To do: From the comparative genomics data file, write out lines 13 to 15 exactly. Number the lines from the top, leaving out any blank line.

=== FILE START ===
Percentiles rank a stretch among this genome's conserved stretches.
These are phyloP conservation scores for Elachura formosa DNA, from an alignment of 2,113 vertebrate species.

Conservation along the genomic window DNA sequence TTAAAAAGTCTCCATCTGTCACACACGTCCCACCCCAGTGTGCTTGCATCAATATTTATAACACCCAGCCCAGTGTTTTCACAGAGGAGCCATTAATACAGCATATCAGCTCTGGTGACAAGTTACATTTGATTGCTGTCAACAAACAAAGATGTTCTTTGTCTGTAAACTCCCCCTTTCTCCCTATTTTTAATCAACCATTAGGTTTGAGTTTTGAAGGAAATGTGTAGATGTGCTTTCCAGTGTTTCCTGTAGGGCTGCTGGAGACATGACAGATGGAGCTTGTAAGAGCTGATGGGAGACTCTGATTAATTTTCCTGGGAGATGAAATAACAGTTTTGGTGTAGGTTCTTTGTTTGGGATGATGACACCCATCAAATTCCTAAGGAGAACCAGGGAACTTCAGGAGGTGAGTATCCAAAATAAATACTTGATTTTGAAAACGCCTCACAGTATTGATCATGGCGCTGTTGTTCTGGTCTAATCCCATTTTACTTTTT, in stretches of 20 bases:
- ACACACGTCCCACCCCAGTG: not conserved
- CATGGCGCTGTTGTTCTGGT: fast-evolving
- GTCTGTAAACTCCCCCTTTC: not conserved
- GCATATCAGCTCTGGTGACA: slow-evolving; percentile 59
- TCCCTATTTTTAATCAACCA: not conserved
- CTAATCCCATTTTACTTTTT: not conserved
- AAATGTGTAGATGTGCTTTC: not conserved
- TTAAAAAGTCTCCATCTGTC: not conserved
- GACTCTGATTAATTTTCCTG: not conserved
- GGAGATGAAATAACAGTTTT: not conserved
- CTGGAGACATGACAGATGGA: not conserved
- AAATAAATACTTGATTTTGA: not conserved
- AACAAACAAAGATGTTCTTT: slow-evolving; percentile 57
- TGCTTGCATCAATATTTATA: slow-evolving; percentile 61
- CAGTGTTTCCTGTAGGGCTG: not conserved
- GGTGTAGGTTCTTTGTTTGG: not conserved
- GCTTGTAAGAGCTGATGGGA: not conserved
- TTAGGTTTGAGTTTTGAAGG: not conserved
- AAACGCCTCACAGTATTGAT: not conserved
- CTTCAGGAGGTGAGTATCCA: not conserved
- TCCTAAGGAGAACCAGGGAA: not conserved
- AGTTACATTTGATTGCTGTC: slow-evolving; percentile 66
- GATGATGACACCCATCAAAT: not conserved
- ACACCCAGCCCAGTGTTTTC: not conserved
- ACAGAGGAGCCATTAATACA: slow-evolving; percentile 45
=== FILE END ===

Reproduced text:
- GGAGATGAAATAACAGTTTT: not conserved
- CTGGAGACATGACAGATGGA: not conserved
- AAATAAATACTTGATTTTGA: not conserved